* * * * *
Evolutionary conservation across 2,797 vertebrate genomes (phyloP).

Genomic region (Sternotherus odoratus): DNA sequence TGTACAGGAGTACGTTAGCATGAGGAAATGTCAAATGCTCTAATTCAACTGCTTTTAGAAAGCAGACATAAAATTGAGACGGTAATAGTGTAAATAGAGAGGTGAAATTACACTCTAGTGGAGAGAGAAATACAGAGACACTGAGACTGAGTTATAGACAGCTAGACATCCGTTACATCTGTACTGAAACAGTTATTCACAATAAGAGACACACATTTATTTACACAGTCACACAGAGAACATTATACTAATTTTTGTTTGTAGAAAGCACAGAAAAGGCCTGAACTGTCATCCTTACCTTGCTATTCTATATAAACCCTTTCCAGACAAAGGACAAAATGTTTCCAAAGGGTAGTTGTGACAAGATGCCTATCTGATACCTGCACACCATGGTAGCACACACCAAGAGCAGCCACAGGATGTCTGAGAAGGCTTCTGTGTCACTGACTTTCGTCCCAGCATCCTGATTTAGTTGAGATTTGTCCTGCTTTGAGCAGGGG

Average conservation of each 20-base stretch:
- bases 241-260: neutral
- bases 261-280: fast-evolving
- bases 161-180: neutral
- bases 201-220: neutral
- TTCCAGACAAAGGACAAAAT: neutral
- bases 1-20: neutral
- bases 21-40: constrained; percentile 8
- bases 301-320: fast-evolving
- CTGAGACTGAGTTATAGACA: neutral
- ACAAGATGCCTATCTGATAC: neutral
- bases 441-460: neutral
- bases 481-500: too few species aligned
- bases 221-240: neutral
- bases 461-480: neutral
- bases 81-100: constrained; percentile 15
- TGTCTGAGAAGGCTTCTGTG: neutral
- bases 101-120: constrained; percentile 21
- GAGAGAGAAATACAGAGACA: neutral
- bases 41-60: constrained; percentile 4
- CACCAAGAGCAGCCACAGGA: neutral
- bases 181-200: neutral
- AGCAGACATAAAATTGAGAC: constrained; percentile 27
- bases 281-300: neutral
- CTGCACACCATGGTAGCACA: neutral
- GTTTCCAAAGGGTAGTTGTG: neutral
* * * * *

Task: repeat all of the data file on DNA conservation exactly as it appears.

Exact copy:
Evolutionary conservation across 2,797 vertebrate genomes (phyloP).

Genomic region (Sternotherus odoratus): DNA sequence TGTACAGGAGTACGTTAGCATGAGGAAATGTCAAATGCTCTAATTCAACTGCTTTTAGAAAGCAGACATAAAATTGAGACGGTAATAGTGTAAATAGAGAGGTGAAATTACACTCTAGTGGAGAGAGAAATACAGAGACACTGAGACTGAGTTATAGACAGCTAGACATCCGTTACATCTGTACTGAAACAGTTATTCACAATAAGAGACACACATTTATTTACACAGTCACACAGAGAACATTATACTAATTTTTGTTTGTAGAAAGCACAGAAAAGGCCTGAACTGTCATCCTTACCTTGCTATTCTATATAAACCCTTTCCAGACAAAGGACAAAATGTTTCCAAAGGGTAGTTGTGACAAGATGCCTATCTGATACCTGCACACCATGGTAGCACACACCAAGAGCAGCCACAGGATGTCTGAGAAGGCTTCTGTGTCACTGACTTTCGTCCCAGCATCCTGATTTAGTTGAGATTTGTCCTGCTTTGAGCAGGGG

Average conservation of each 20-base stretch:
- bases 241-260: neutral
- bases 261-280: fast-evolving
- bases 161-180: neutral
- bases 201-220: neutral
- TTCCAGACAAAGGACAAAAT: neutral
- bases 1-20: neutral
- bases 21-40: constrained; percentile 8
- bases 301-320: fast-evolving
- CTGAGACTGAGTTATAGACA: neutral
- ACAAGATGCCTATCTGATAC: neutral
- bases 441-460: neutral
- bases 481-500: too few species aligned
- bases 221-240: neutral
- bases 461-480: neutral
- bases 81-100: constrained; percentile 15
- TGTCTGAGAAGGCTTCTGTG: neutral
- bases 101-120: constrained; percentile 21
- GAGAGAGAAATACAGAGACA: neutral
- bases 41-60: constrained; percentile 4
- CACCAAGAGCAGCCACAGGA: neutral
- bases 181-200: neutral
- AGCAGACATAAAATTGAGAC: constrained; percentile 27
- bases 281-300: neutral
- CTGCACACCATGGTAGCACA: neutral
- GTTTCCAAAGGGTAGTTGTG: neutral